Franklin Park rejects request to allow gas extraction from under recreation area
After weeks of public debate over the potential benefits and possible risks of signing a lease to allow an energy company to extract Marcellus Shale gas from a mile below a Franklin Park recreation area, council rejected the proposal.
Nearly two dozen borough residents commented at Wednesday night’s council meeting before officials voted 4-2 against awarding PennEnergy Resources a five-year lease to extract shale gas from the park.
Councilmen James Hogg, James Lawrence, John Parks and Luke Myslinski voted against awarding the lease. Council members Thomas Schwartzmier and Laura Coombs voted in favor of entering into the agreement.
Many of the residents who spoke for or against the proposal reiterated comments made during a previous public meeting, including a special session held on Monday in which borough officials outlined the proposal.
More than 250 people, including residents and organized anti-fracking activists, packed into the Jan. 14 session at the Blueberry Hill Park activity center. A tally by the borough recorded 46 residents who were against allowing drilling and 11 residents in support. Only borough residents are permitted to speak at meetings.
The proposed agreement with PennEnergy called for an upfront payment to the borough of $283,500 plus an a 18-percent royalty on the value of any gas that is extracted in exchange for allowing gas to be extracted from below the 81-acre park.
PennEnergy already has agreements with 70 private property owners surrounding and near Linbrook Park to extract gas from underneath about 730 acres of their property.
The company plans to place the well head and surface drilling operations about 3/4 a mile away in Economy, Beaver County. To get the gas out of the ground, crews will bore down between 5,000 and 9,000 feet and then send 18 lateral lines out about 10,000 feet into the shale rock and use a process called hydraulic fracturing to send it to the well head.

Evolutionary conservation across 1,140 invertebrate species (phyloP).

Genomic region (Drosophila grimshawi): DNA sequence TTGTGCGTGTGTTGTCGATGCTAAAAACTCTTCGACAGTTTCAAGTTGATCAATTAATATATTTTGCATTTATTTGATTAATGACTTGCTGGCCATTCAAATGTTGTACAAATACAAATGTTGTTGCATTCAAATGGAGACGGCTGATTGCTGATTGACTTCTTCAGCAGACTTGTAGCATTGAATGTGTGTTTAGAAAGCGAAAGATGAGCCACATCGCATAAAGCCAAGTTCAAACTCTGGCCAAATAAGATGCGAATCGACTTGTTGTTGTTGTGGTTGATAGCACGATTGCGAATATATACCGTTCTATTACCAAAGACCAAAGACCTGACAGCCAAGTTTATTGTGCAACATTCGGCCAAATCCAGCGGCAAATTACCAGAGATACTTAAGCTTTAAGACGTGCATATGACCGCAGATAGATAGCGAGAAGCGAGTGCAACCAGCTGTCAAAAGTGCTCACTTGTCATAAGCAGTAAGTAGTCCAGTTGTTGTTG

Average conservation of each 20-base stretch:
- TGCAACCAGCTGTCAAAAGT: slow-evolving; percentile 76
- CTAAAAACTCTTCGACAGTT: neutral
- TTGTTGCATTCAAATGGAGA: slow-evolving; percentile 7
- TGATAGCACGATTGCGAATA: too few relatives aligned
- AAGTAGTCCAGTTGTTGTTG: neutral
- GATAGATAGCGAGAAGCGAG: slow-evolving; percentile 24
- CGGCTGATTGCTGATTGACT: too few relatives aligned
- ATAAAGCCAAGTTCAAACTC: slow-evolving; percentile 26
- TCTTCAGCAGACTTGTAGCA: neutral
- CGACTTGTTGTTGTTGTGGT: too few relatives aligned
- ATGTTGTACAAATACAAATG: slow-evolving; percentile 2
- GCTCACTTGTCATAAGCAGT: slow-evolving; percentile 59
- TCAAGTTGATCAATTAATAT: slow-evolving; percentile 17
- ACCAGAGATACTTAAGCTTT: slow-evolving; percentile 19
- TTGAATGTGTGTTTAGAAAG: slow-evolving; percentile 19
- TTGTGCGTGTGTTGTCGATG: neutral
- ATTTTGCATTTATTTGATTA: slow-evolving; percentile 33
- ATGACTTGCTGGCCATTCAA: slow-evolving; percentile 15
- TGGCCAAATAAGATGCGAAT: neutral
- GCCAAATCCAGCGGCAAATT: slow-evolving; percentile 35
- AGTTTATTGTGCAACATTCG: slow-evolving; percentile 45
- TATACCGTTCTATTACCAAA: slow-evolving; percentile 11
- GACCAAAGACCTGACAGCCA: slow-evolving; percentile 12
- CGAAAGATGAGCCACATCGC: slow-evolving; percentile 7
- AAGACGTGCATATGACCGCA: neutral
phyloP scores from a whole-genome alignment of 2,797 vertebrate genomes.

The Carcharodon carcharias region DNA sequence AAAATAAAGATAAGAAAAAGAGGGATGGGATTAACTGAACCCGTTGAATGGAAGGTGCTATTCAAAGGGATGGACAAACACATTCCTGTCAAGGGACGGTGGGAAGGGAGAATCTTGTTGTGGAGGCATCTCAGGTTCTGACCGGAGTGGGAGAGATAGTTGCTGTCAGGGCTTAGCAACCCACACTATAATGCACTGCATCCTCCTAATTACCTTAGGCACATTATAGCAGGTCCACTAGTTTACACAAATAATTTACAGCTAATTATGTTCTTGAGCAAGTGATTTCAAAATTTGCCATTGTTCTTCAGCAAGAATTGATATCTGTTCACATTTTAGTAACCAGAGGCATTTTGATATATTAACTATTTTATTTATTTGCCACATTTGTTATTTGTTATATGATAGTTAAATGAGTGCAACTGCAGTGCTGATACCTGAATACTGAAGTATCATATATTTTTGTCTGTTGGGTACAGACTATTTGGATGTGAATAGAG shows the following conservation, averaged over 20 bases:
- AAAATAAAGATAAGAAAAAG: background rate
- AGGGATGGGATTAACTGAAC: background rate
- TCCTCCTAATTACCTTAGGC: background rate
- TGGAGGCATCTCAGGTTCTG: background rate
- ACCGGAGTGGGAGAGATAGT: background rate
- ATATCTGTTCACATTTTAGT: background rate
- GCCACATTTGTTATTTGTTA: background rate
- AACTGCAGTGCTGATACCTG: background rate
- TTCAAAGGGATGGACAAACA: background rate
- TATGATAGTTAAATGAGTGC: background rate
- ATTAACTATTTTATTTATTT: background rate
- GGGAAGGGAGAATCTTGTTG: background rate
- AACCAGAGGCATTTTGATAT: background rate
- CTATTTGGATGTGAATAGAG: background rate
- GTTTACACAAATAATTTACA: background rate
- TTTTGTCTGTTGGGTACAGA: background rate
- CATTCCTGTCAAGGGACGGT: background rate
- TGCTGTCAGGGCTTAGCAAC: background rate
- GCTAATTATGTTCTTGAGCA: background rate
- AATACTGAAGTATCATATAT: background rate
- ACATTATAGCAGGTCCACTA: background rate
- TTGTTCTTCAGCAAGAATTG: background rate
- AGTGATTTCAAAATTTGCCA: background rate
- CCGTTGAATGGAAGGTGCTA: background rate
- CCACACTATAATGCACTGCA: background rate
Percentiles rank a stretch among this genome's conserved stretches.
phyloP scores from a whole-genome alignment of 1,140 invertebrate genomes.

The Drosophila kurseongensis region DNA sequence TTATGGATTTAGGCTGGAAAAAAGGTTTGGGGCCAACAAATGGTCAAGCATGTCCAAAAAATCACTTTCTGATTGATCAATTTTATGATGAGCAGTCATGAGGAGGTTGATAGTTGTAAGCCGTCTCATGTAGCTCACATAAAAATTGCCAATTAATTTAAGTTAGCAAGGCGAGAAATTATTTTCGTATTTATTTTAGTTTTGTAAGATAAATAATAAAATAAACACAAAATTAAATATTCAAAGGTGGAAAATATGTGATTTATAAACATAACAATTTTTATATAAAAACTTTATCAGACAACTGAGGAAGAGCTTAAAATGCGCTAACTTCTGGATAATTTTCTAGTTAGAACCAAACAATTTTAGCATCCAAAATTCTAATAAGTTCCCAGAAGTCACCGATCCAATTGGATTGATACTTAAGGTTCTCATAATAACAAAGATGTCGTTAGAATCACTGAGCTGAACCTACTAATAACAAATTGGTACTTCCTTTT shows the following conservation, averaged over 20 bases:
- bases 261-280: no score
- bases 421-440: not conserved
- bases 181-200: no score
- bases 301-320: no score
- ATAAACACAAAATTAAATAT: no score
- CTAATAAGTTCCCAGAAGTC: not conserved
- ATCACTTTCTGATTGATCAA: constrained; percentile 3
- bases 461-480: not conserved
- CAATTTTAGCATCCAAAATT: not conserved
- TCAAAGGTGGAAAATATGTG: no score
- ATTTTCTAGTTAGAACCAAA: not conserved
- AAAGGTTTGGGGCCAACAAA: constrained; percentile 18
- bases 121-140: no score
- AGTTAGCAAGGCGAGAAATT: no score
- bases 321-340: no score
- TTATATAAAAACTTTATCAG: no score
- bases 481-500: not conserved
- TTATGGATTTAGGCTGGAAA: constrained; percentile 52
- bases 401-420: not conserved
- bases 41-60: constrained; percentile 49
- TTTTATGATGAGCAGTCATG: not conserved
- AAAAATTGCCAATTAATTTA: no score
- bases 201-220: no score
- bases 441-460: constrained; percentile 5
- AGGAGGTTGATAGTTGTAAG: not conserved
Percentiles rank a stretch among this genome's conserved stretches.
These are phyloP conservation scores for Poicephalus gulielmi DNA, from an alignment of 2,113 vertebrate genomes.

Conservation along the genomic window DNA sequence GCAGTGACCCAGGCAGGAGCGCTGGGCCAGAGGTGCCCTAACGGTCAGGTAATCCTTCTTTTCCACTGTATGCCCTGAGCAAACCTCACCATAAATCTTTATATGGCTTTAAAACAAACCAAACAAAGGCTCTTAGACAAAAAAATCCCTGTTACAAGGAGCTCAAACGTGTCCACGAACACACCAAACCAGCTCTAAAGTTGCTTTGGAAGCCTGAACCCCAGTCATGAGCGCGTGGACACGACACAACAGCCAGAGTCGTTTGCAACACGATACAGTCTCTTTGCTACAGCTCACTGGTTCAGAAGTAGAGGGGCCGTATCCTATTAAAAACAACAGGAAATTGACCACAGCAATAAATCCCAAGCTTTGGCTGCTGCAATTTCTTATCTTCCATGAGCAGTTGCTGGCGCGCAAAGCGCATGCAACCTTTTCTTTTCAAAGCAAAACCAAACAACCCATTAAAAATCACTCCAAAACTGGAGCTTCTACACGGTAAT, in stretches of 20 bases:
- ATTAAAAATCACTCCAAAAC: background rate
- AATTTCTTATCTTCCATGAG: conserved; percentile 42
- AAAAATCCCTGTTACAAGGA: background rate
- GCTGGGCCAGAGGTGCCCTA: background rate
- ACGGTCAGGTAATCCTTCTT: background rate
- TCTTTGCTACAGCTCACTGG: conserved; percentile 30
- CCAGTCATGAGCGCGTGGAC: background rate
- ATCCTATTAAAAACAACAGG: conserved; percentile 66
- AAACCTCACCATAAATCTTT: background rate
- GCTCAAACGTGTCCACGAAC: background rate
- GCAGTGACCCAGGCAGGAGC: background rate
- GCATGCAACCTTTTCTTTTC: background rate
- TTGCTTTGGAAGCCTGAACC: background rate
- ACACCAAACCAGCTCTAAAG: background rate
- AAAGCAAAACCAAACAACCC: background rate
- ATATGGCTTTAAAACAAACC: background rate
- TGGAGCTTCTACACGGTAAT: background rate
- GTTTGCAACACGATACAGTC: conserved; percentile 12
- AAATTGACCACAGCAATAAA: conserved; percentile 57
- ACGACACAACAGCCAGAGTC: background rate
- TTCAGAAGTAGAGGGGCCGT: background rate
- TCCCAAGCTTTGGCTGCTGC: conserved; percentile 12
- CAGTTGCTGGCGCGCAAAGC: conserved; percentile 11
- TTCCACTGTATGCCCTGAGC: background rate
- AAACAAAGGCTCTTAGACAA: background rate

The company says it has the technology to bypass the gas in Linbrook Park and extract it from the surrounding properties.
The lease — and Franklin Park regulations —prohibit any surface drilling operations in that area of the borough, which means no well pads, drilling equipment, storage or personnel will be permitted on the property.
Many of the comments from people against the proposed lease expressed a general contempt for fracking because they believe it is a risk to health and the environment. Some cited the possibility that allowing fracking in the park would create a negative image for the borough.
Supporters of the lease, though significantly fewer in number, noted that since gas is already going to be extracted from around the park, it makes no financial sense for the borough to simply skip getting its share of the revenue to pay for improvements and other expenses.
Tony LaRussa is a Tribune-Review staff writer. You can contact Tony at 724-772-6368 or firstname.lastname@example.org or via Twitter @TonyLaRussaTrib.
Tony LaRussa is a Tribune-Review staff writer. You can contact Tony at 724-772-6368, email@example.com or via Twitter .